Summary by James R. Martin, Ph.D., CMA
Professor Emeritus, University of South Florida
The purpose of this paper is to present the case against using student opinions to evaluate teaching effectiveness and to recommend an alternative method consistent with Deming’s theory of management.1 Briefly, the thrust of the argument is that student opinions should not be used as the basis for evaluating teaching effectiveness because these aggregated opinions are invalid measures of quality teaching, provide no empirical evidence in this regard, are incomparable across different courses and different faculty members, promote faculty gaming and competition, tend to distract all participants and observers from the learning mission of the university, and insure the sub-optimization and further decline of the higher education system. Using student opinions to evaluate, compare and subsequently rank faculty members represents a severe form of a problem Deming referred to as a deadly disease of western style management. The theme of the alternative approach is that learning on a program-wide basis should be the primary consideration in the evaluation of teaching effectiveness. Emphasis should shift from student opinion surveys to the development and assessment of program-wide learning outcomes. To achieve this shift in emphasis, the university performance measurement system needs to be redesigned to motivate faculty members to become part of an integrated learning development and assessment team, rather than a group of independent contractors competing for individual rewards.
This paper is organized into five sections. The first three sections add more specificity concerning the deficiencies of student opinion surveys as outlined above. The fourth section includes a discussion of the underlying causes of the misuse of student evaluations and the final section provides a set of recommendations concerning systemic changes in higher education derived from Deming’s theory of management perspective.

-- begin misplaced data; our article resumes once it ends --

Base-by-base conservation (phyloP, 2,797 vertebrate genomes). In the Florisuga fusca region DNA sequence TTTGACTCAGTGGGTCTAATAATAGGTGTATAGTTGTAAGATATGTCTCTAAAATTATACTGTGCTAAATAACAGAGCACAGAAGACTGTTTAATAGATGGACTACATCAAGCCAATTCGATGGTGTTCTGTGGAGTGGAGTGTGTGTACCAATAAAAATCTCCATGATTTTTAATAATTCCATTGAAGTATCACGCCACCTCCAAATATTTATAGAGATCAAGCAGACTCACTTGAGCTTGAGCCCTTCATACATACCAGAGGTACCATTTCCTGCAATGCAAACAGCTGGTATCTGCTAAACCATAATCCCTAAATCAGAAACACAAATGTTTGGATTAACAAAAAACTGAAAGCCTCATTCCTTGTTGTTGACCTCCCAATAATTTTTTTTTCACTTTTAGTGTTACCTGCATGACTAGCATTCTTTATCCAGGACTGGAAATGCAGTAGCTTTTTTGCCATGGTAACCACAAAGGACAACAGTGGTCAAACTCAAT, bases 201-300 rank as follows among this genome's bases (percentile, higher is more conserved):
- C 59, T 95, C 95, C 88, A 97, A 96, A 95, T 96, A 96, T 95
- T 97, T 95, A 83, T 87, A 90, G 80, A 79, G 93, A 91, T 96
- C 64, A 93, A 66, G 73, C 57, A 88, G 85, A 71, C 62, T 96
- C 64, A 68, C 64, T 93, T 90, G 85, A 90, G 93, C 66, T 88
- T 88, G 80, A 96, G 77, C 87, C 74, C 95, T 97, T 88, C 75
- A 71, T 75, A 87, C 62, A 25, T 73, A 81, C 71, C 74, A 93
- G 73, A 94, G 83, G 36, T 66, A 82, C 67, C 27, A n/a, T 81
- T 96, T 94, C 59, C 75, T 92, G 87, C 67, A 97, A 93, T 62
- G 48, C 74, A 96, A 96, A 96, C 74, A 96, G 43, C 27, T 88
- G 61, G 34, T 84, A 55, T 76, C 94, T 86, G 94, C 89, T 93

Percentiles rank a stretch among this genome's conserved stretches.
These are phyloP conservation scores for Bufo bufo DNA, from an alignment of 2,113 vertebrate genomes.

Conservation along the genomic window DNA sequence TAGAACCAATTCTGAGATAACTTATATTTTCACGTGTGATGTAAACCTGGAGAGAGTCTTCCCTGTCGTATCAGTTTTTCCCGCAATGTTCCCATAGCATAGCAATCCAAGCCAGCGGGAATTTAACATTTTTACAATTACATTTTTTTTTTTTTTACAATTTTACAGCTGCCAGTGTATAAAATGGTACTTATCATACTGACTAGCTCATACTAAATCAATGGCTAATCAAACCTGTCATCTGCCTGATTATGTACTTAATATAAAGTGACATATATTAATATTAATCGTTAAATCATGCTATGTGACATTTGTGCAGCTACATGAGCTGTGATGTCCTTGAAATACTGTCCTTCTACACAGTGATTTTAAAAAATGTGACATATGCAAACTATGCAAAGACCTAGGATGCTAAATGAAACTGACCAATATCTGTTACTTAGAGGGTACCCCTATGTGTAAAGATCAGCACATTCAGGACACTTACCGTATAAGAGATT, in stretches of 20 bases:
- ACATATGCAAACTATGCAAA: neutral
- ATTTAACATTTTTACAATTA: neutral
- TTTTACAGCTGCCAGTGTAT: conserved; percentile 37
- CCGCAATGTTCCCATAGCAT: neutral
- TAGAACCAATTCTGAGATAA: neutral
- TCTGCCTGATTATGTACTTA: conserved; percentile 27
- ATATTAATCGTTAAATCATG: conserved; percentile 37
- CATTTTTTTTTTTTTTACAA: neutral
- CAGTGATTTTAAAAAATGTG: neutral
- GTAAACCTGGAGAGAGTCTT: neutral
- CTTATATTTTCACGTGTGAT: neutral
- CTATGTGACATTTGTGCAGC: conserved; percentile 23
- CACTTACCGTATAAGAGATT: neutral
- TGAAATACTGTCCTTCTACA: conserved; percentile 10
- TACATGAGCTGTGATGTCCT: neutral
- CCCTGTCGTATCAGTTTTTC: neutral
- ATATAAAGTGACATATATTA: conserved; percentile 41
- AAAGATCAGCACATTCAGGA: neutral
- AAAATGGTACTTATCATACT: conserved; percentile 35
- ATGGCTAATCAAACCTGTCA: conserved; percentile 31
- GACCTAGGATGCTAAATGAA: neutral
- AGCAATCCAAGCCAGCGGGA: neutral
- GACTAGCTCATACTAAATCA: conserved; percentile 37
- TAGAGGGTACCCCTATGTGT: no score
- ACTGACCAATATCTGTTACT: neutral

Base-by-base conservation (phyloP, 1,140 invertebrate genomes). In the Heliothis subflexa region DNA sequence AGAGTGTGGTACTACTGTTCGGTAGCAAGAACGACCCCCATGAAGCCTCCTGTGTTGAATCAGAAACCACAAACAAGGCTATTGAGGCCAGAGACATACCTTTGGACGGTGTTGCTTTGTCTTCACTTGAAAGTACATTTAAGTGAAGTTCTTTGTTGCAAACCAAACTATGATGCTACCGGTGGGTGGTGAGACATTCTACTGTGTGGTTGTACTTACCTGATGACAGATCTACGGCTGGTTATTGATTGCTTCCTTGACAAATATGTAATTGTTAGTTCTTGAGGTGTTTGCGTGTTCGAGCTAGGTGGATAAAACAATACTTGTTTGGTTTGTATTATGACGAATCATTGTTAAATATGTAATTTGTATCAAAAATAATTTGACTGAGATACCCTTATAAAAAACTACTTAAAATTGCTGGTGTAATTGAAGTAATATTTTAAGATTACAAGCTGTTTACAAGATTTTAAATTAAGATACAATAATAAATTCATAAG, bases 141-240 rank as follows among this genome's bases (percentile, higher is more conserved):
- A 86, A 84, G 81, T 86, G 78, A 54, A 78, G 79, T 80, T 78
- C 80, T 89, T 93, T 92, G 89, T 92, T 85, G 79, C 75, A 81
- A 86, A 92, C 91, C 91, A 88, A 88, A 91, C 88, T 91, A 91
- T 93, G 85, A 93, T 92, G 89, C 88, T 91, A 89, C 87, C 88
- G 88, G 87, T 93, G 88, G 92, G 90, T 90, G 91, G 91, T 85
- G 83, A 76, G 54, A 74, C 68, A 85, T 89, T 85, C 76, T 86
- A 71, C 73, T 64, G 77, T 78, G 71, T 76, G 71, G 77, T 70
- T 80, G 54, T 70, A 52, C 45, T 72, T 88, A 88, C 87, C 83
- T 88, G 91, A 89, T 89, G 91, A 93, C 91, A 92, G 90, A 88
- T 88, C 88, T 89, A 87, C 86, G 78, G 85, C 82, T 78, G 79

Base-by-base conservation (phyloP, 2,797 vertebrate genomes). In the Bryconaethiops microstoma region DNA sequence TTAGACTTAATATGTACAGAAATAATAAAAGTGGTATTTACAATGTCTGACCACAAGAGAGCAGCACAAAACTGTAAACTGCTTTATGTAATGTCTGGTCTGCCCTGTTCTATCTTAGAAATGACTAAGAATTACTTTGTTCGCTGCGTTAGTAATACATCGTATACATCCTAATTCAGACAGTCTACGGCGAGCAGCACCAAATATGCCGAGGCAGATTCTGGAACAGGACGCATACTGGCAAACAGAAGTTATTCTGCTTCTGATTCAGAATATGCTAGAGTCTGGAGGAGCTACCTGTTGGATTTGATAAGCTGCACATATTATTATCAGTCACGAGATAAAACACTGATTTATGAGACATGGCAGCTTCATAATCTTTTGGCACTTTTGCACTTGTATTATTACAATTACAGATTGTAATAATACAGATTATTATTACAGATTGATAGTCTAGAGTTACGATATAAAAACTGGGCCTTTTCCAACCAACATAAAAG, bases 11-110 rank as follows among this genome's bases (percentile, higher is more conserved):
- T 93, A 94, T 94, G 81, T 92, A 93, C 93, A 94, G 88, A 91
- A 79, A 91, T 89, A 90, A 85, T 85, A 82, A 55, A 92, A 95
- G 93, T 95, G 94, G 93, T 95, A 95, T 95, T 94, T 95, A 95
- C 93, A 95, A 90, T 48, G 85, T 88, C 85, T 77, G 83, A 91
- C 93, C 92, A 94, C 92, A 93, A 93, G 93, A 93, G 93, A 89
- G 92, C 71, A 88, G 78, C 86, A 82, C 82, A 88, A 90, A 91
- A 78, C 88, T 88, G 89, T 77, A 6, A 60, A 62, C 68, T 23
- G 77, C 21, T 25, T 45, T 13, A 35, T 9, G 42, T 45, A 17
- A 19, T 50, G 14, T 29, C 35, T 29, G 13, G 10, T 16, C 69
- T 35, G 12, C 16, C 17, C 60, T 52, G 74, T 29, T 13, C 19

The Invalidity of Student Evaluations
The first step in selecting and validating a measurement is to develop an operational definition of the construct or phenomenon to be measured (Bipboye, Smith and Howell 1994, 59). This includes identifying the desired characteristics (e.g., inputs, processes and outputs) associated with the phenomenon involved. Subsequent steps include identifying and examining the relationships between possible measurements and these characteristics, as well as the relationships between the measurements and the characteristics of other related phenomenon. The purpose of these steps is to develop a theory concerning the relationship between the phenomenon to be measured and the measurements. For example, the underlying theory of using student opinions to evaluate faculty teaching effectiveness is that the characteristics of high quality teaching cause high student ratings and that the characteristics of low quality teaching cause low student ratings. However, if some of the characteristics of high quality teaching tend to cause low student ratings and some of the characteristics of low quality teaching tend to cause high student ratings, the theory is flawed and the measurement is invalid. Examining student evaluations from the perspective outlined above helps reveal several problems related to the invalidity of these measurements.
First, although the American Assembly of Collegiate Schools of Business (AACSB 1994, 47) requires assessments of teaching that ensure the effectiveness of instruction, and a five-dimensional model of effective teaching has been developed by the Accounting Education Change Commission and modified by an AAA committee (Calderon, Gabbin and Green, 1996), an explicit operational definition of high quality teaching does not exist. In other words, the very first step in the process of validation is missing. However, the use of student opinions to evaluate faculty implies that the mean student opinion represents the evaluator’s implicit definition of quality teaching. The underlying assumption is that collectively, any group of students will accurately define and definitively measure quality teaching, automatically.
Second, even if an explicit comprehensive operational definition of high quality teaching can be developed, it cannot be fully represented on a student evaluation form because students are not qualified to judge many of the aspects involved.2 For example, what was the depth of student knowledge obtained in this class? Is that knowledge current, relevant, integrated and applicable to the solution of problems within the discipline studied? How long will the students retain this knowledge? Do the students understand the underlying theory and issues associated with the topics covered? Did the students enhance their critical thinking ability, creativity, oral and written communication skills, ability to work together and ability to learn? Did the instructor adequately conceptualize, organize and sequence the subject matter? Does the instructor keep up with the profession and relevant research in the areas associated with this class? Did the instructor integrate this course with related courses, disciplines and current research? Does the instructor share his or her teaching methods, techniques and successes with other instructors through publications and presentations at academic meetings? 3 Obviously students cannot answer these questions.